Last night, Thursday 29th March, was the Art of 3D Visualisation event at the Barbican Centre, and we’re delighted to report it was a great success. To start with, the setting was spectacular. The Barbican is an inspiring setting for architectural design. The event kicked off in the conservatory terrace, a hidden treasure in the heart of the Barbican and a lavish space with a back drop of decorative tropical plants. This time was spent wisely, arming ourselves with a cold drink the proceedings moved to Cinema 3 where we and our guests were treated to four presentations from five fantastic speakers.
Pixomondo, an international visual effects company with eleven facilities worldwide, have a very talented team right here in London. Based just off Old Street, the London facility opened in 2010 and is one of the more recent additions to the Pixomondo global network. The company is currently growing from strength to strength, and is working on some very highly anticipated projects such as Snow White and the Huntsman, The Amazing Spiderman, and the new series of Game of Thrones. Over the past five years, Pixomondo has provided VFX production and supervision for over thirty high-concept feature films, including popular titles like Hugo, Red Tails, Sucker Punch, Journey 2: The Mysterious Island, Super 8, Fast Five, Percy Jackson & The Olympians: The Lightning Thief and 2012, to name just a few.
HP has partnered with DreamWorks since the beginning, helping the business mature into the well-oiled animation machine we know today. HP is responsible for the hardware platforms at the very heart of the company, with a storage infrastructure that allows the team to share data quickly and easily over a global network, as well as state of the art workstations and monitors for creating detailed and realistic effects. In the video above, the team at DreamWorks discuss how HP technology has contributed significantly to the company staying on the cutting edge and how this technology brought to life the 2011 production of Puss in Boots.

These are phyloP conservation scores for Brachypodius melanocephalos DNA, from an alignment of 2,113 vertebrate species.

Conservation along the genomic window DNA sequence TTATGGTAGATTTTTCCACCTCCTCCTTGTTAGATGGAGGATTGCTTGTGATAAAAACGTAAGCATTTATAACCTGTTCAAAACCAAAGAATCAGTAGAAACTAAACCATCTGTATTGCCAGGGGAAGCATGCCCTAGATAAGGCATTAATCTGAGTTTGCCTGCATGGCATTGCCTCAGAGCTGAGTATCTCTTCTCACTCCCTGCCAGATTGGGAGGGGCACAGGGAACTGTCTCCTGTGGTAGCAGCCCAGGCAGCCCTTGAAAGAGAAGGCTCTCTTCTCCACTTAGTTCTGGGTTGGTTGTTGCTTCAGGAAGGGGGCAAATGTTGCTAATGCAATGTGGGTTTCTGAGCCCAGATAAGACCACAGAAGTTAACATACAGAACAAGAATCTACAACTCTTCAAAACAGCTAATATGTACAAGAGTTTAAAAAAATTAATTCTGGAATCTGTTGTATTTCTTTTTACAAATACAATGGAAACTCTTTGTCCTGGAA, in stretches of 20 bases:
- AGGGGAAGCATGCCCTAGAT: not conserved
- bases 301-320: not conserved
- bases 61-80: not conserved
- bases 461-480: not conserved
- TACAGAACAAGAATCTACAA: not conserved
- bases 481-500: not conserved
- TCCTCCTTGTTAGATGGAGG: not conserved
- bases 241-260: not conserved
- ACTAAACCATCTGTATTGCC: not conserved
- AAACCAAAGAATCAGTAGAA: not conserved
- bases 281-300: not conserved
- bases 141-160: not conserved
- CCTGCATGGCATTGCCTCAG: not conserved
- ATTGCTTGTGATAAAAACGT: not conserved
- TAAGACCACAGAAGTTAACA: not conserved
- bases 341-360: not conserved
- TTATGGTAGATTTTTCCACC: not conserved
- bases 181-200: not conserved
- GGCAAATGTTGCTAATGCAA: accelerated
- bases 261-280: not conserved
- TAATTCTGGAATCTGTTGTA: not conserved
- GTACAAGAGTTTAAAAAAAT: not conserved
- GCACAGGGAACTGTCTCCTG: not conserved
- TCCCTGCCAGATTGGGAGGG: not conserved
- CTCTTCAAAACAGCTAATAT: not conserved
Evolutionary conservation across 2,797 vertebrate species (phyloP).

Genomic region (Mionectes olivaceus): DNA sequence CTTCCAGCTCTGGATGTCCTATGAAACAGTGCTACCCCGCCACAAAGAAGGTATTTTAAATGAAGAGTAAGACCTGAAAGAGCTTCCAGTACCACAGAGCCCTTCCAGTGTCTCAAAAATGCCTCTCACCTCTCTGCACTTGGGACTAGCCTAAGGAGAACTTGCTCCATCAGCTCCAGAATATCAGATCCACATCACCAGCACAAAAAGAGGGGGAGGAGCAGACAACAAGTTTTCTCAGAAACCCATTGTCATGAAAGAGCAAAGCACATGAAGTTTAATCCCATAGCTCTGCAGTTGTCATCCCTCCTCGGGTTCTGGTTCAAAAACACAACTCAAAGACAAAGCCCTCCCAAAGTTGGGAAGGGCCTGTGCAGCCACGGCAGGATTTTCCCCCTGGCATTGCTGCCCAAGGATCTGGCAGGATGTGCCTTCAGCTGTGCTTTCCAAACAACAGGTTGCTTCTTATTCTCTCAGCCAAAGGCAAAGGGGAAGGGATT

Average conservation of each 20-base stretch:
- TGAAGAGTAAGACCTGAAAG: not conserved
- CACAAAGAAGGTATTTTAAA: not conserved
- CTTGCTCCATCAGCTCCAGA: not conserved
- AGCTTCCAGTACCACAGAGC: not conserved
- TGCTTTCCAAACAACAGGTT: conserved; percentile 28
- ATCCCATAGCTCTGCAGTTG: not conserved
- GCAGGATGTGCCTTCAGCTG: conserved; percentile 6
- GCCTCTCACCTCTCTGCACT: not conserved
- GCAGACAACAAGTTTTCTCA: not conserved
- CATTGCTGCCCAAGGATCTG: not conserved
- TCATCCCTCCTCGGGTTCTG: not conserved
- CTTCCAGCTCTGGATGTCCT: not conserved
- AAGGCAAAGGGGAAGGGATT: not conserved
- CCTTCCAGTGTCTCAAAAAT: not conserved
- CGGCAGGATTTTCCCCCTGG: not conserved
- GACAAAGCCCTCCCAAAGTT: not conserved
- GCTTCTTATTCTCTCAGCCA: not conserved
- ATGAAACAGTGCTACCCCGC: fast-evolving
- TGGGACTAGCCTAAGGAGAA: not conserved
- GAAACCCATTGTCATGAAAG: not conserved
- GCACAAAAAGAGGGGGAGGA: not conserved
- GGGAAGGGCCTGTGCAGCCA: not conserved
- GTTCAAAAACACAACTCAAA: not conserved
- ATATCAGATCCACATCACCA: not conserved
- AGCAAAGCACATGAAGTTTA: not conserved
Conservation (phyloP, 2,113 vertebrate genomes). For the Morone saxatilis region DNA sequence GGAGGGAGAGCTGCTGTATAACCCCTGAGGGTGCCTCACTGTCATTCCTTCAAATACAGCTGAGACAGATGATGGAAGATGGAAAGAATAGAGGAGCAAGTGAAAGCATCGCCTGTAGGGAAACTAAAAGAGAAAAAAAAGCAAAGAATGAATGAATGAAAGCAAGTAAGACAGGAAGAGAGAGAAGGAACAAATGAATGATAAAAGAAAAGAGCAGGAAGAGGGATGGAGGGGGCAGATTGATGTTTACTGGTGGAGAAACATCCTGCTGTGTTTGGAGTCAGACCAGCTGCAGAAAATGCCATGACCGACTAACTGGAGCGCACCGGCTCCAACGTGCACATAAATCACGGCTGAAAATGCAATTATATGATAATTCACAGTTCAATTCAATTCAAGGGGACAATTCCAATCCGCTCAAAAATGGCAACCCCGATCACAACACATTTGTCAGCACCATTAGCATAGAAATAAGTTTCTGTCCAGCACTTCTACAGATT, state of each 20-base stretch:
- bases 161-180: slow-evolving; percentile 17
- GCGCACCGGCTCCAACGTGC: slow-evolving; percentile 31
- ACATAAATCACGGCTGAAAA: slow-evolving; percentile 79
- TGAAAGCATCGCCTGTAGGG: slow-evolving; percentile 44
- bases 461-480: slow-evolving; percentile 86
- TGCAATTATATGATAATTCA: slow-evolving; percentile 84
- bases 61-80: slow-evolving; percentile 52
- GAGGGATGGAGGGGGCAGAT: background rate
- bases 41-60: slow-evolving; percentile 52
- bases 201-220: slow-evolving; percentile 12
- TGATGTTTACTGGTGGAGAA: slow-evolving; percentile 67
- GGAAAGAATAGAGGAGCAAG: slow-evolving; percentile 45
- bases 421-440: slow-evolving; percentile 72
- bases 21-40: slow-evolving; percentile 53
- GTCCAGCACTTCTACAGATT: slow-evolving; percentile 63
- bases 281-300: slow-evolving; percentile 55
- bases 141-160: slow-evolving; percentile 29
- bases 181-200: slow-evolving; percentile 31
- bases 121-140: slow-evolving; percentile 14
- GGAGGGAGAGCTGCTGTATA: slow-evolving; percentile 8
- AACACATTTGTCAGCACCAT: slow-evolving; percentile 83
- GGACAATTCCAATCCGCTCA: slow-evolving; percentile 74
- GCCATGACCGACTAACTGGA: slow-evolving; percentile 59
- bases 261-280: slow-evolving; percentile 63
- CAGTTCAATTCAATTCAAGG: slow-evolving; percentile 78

On Thursday 29th March, Escape Studios are hosting an event at the Barbican Centre that will discuss the art of 3d visualisation. Joined by four industry speakers this is an opportunity to discover how professionals in film and other media create stunning as well as captivating animated visuals. The event is aimed at anyone working in the business of 3d visualisation, whether that’s in architecture, design, engineering or media and entertainment. We would like to invite you all to this exclusive event as we expose the creative side of this visual form.
Around half an hour into the demonstration, after setting up the HUD and preferences, Jeff turned to the group and said, "Now, select your cube, and press the 'Fireball' button, then press play!"
Here is my usual jumble of news to start off this week. There are tutorials, news of various software releases, a cool "Making of Rango", and really sweet advert for Twinnings tea, and lots more. Feel free to add anything I may have forgotten.
The fifth week of the Maya Core evening course is equivalent to day five of the intensive day time class, so we have now covered one week of the comparable daytime course. The advantage of the evening course is you have more time to soak in the deluge of information showered onto you, but the daytime class are constantly thinking in Maya so perhaps absorb it more thoroughly.
We believe it's crucial for students to not just have a thorough knowledge of work flow and software, but also understand the VFX industry and pipeline where they will work. So during their course we invite established post production houses to coach them, this means they get direct feedback on their work from respected VFX supervisors.